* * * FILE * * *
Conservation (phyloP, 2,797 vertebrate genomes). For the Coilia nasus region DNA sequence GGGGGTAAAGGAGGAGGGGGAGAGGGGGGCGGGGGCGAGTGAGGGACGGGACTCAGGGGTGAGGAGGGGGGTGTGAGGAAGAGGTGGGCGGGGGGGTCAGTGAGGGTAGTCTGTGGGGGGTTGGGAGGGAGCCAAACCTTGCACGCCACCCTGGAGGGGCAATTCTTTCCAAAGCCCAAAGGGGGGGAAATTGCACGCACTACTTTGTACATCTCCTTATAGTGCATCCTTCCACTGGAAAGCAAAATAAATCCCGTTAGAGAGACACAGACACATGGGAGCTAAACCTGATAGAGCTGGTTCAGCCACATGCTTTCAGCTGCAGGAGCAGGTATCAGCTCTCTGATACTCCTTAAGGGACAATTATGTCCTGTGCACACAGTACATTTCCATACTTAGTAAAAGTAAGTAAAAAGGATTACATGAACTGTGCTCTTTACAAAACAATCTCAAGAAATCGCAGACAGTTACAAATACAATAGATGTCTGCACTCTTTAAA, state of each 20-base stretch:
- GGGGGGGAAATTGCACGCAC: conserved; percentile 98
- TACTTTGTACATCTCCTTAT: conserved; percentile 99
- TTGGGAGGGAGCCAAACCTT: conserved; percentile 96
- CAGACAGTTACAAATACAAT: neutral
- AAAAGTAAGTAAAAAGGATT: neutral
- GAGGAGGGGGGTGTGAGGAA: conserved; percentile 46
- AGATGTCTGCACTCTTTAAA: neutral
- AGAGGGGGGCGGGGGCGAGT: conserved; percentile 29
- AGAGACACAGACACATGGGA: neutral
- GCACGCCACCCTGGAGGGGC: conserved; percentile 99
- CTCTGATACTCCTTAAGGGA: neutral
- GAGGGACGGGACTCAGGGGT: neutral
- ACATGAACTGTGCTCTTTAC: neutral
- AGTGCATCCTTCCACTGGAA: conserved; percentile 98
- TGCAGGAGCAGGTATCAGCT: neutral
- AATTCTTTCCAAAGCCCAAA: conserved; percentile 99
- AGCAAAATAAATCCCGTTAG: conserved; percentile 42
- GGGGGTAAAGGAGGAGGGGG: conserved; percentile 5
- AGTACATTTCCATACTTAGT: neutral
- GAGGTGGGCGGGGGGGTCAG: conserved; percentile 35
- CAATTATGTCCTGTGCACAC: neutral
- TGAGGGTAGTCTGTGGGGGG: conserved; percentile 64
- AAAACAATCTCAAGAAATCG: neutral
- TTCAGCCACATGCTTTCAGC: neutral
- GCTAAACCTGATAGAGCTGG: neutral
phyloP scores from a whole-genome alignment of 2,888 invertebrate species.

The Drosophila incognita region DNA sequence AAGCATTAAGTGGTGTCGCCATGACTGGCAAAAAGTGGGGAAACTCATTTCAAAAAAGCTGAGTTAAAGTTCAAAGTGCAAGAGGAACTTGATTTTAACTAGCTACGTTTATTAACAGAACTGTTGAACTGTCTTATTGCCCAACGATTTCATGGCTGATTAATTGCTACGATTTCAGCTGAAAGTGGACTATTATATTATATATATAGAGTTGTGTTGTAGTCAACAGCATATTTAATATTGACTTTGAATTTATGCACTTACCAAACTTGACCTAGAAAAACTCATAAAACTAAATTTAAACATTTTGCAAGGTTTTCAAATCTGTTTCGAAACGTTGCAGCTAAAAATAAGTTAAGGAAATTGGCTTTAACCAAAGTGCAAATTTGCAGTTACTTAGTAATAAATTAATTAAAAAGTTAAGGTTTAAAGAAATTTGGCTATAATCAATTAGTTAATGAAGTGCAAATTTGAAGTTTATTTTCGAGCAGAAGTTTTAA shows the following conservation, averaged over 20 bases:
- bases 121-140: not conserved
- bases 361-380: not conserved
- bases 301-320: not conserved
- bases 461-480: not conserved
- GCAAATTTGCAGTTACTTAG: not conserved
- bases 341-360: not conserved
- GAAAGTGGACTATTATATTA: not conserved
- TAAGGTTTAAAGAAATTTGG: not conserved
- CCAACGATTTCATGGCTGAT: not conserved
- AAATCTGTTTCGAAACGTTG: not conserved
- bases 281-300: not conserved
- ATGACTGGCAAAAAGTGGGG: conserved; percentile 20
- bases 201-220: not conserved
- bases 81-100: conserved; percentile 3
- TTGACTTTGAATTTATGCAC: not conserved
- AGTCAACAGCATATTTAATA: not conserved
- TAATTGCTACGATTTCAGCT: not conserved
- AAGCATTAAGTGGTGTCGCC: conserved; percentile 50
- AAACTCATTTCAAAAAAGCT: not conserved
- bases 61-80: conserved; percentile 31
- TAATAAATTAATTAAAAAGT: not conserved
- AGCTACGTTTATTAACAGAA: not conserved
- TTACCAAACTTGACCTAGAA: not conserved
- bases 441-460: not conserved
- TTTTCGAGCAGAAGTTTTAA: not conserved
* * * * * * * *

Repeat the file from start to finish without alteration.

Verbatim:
Conservation (phyloP, 2,797 vertebrate genomes). For the Coilia nasus region DNA sequence GGGGGTAAAGGAGGAGGGGGAGAGGGGGGCGGGGGCGAGTGAGGGACGGGACTCAGGGGTGAGGAGGGGGGTGTGAGGAAGAGGTGGGCGGGGGGGTCAGTGAGGGTAGTCTGTGGGGGGTTGGGAGGGAGCCAAACCTTGCACGCCACCCTGGAGGGGCAATTCTTTCCAAAGCCCAAAGGGGGGGAAATTGCACGCACTACTTTGTACATCTCCTTATAGTGCATCCTTCCACTGGAAAGCAAAATAAATCCCGTTAGAGAGACACAGACACATGGGAGCTAAACCTGATAGAGCTGGTTCAGCCACATGCTTTCAGCTGCAGGAGCAGGTATCAGCTCTCTGATACTCCTTAAGGGACAATTATGTCCTGTGCACACAGTACATTTCCATACTTAGTAAAAGTAAGTAAAAAGGATTACATGAACTGTGCTCTTTACAAAACAATCTCAAGAAATCGCAGACAGTTACAAATACAATAGATGTCTGCACTCTTTAAA, state of each 20-base stretch:
- GGGGGGGAAATTGCACGCAC: conserved; percentile 98
- TACTTTGTACATCTCCTTAT: conserved; percentile 99
- TTGGGAGGGAGCCAAACCTT: conserved; percentile 96
- CAGACAGTTACAAATACAAT: neutral
- AAAAGTAAGTAAAAAGGATT: neutral
- GAGGAGGGGGGTGTGAGGAA: conserved; percentile 46
- AGATGTCTGCACTCTTTAAA: neutral
- AGAGGGGGGCGGGGGCGAGT: conserved; percentile 29
- AGAGACACAGACACATGGGA: neutral
- GCACGCCACCCTGGAGGGGC: conserved; percentile 99
- CTCTGATACTCCTTAAGGGA: neutral
- GAGGGACGGGACTCAGGGGT: neutral
- ACATGAACTGTGCTCTTTAC: neutral
- AGTGCATCCTTCCACTGGAA: conserved; percentile 98
- TGCAGGAGCAGGTATCAGCT: neutral
- AATTCTTTCCAAAGCCCAAA: conserved; percentile 99
- AGCAAAATAAATCCCGTTAG: conserved; percentile 42
- GGGGGTAAAGGAGGAGGGGG: conserved; percentile 5
- AGTACATTTCCATACTTAGT: neutral
- GAGGTGGGCGGGGGGGTCAG: conserved; percentile 35
- CAATTATGTCCTGTGCACAC: neutral
- TGAGGGTAGTCTGTGGGGGG: conserved; percentile 64
- AAAACAATCTCAAGAAATCG: neutral
- TTCAGCCACATGCTTTCAGC: neutral
- GCTAAACCTGATAGAGCTGG: neutral
phyloP scores from a whole-genome alignment of 2,888 invertebrate species.

The Drosophila incognita region DNA sequence AAGCATTAAGTGGTGTCGCCATGACTGGCAAAAAGTGGGGAAACTCATTTCAAAAAAGCTGAGTTAAAGTTCAAAGTGCAAGAGGAACTTGATTTTAACTAGCTACGTTTATTAACAGAACTGTTGAACTGTCTTATTGCCCAACGATTTCATGGCTGATTAATTGCTACGATTTCAGCTGAAAGTGGACTATTATATTATATATATAGAGTTGTGTTGTAGTCAACAGCATATTTAATATTGACTTTGAATTTATGCACTTACCAAACTTGACCTAGAAAAACTCATAAAACTAAATTTAAACATTTTGCAAGGTTTTCAAATCTGTTTCGAAACGTTGCAGCTAAAAATAAGTTAAGGAAATTGGCTTTAACCAAAGTGCAAATTTGCAGTTACTTAGTAATAAATTAATTAAAAAGTTAAGGTTTAAAGAAATTTGGCTATAATCAATTAGTTAATGAAGTGCAAATTTGAAGTTTATTTTCGAGCAGAAGTTTTAA shows the following conservation, averaged over 20 bases:
- bases 121-140: not conserved
- bases 361-380: not conserved
- bases 301-320: not conserved
- bases 461-480: not conserved
- GCAAATTTGCAGTTACTTAG: not conserved
- bases 341-360: not conserved
- GAAAGTGGACTATTATATTA: not conserved
- TAAGGTTTAAAGAAATTTGG: not conserved
- CCAACGATTTCATGGCTGAT: not conserved
- AAATCTGTTTCGAAACGTTG: not conserved
- bases 281-300: not conserved
- ATGACTGGCAAAAAGTGGGG: conserved; percentile 20
- bases 201-220: not conserved
- bases 81-100: conserved; percentile 3
- TTGACTTTGAATTTATGCAC: not conserved
- AGTCAACAGCATATTTAATA: not conserved
- TAATTGCTACGATTTCAGCT: not conserved
- AAGCATTAAGTGGTGTCGCC: conserved; percentile 50
- AAACTCATTTCAAAAAAGCT: not conserved
- bases 61-80: conserved; percentile 31
- TAATAAATTAATTAAAAAGT: not conserved
- AGCTACGTTTATTAACAGAA: not conserved
- TTACCAAACTTGACCTAGAA: not conserved
- bases 441-460: not conserved
- TTTTCGAGCAGAAGTTTTAA: not conserved